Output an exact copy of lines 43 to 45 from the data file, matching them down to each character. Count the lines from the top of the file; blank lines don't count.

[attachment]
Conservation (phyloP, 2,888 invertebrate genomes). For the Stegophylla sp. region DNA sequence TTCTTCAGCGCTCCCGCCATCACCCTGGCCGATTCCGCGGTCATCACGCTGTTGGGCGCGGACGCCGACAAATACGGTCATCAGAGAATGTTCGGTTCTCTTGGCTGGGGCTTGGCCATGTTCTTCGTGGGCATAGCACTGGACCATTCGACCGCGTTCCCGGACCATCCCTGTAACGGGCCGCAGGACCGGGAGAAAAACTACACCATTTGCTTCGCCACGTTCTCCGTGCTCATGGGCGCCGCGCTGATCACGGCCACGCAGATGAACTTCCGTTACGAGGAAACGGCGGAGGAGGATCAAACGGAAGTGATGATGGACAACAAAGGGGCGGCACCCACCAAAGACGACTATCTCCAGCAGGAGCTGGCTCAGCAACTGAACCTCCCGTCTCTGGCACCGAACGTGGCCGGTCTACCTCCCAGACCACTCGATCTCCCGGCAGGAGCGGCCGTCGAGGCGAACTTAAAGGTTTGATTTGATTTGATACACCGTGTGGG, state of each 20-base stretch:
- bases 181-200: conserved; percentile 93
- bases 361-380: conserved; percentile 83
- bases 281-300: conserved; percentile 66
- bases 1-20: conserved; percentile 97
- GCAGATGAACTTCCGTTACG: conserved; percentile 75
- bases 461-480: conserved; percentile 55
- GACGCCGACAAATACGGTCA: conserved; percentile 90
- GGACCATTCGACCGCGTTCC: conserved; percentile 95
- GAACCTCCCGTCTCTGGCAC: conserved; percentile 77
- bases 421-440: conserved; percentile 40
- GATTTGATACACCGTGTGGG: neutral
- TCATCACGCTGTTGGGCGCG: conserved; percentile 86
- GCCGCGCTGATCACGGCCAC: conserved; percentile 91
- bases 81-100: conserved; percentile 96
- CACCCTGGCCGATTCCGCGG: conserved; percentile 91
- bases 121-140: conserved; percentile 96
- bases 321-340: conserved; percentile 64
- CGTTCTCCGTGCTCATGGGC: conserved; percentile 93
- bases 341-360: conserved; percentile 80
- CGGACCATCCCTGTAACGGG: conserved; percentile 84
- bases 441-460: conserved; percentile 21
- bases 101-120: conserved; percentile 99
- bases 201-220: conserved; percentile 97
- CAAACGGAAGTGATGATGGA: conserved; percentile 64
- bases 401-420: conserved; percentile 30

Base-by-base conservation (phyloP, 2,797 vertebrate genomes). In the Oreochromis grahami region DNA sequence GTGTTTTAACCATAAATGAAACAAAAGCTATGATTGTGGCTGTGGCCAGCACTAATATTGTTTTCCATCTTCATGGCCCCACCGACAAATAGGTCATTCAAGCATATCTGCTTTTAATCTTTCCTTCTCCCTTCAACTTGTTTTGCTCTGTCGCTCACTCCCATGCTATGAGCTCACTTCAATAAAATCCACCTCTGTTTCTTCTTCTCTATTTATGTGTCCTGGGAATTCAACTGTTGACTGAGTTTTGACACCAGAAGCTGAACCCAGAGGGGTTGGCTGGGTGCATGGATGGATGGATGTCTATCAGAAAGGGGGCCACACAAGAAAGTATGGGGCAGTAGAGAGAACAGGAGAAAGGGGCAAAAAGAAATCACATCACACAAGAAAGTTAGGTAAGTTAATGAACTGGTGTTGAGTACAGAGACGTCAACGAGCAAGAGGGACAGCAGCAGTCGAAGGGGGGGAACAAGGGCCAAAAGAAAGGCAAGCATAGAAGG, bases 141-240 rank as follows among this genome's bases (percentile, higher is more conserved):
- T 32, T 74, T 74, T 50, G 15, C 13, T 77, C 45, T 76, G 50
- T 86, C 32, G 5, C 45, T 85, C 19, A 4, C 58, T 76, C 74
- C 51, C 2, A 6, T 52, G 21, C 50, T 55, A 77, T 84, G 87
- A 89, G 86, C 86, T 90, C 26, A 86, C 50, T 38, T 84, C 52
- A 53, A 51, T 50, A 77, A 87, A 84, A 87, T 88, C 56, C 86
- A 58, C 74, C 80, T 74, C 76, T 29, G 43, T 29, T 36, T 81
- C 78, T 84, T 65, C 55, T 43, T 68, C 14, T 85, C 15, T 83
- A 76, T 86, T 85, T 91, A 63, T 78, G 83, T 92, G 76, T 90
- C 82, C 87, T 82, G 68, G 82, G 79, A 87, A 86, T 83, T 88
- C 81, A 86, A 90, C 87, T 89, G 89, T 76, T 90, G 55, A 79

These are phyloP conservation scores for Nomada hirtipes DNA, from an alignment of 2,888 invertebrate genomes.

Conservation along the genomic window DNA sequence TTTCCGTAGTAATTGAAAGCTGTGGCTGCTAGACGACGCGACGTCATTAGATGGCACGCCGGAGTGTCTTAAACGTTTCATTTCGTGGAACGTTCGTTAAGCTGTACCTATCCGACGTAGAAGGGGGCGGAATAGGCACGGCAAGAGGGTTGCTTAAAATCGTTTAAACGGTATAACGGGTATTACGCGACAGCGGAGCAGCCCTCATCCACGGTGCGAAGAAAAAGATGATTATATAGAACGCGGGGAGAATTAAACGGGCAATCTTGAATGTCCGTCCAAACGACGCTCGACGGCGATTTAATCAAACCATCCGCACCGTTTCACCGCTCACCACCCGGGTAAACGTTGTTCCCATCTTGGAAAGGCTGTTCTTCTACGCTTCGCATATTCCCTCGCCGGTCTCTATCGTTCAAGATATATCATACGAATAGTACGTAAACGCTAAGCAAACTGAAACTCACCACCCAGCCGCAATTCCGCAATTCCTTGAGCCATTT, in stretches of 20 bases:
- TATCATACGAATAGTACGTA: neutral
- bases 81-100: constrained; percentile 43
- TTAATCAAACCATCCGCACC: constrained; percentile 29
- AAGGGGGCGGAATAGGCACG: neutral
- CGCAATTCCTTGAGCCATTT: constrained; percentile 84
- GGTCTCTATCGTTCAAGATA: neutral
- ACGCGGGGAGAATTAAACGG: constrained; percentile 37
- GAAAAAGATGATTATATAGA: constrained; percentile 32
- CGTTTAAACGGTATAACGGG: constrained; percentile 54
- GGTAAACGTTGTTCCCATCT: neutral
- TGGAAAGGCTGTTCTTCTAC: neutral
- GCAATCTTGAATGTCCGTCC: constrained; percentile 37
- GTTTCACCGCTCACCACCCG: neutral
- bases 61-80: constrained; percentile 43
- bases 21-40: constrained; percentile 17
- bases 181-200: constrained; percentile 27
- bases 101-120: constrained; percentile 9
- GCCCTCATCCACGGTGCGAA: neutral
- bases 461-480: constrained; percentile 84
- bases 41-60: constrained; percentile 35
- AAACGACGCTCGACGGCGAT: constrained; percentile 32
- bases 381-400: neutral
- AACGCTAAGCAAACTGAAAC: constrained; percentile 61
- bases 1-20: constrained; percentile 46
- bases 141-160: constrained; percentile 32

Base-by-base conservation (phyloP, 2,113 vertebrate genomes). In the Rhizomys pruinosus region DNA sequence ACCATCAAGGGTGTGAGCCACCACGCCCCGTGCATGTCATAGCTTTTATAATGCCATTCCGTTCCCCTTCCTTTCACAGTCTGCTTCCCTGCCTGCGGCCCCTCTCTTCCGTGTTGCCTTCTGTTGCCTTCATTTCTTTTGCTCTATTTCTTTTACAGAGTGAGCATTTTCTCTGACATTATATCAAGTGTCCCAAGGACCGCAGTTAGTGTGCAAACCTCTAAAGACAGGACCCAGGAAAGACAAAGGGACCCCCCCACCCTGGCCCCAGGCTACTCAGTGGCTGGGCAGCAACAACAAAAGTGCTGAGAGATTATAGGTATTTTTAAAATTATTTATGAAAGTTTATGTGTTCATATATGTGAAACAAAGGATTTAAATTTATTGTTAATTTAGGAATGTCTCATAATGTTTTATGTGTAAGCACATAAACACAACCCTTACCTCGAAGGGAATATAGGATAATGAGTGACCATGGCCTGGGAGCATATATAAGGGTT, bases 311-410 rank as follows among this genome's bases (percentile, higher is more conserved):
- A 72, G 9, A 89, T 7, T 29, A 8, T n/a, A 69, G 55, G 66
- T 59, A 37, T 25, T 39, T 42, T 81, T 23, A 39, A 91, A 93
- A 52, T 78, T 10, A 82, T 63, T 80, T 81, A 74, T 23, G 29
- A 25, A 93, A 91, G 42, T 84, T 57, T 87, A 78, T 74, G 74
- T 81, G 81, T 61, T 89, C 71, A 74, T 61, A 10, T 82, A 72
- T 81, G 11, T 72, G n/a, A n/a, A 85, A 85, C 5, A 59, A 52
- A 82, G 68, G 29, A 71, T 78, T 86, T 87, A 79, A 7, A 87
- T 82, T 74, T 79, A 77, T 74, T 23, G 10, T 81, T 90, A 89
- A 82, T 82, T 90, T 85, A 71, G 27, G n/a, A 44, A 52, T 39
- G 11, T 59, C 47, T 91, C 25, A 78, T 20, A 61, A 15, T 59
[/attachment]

- AAGGGGGCGGAATAGGCACG: neutral
- CGCAATTCCTTGAGCCATTT: constrained; percentile 84
- GGTCTCTATCGTTCAAGATA: neutral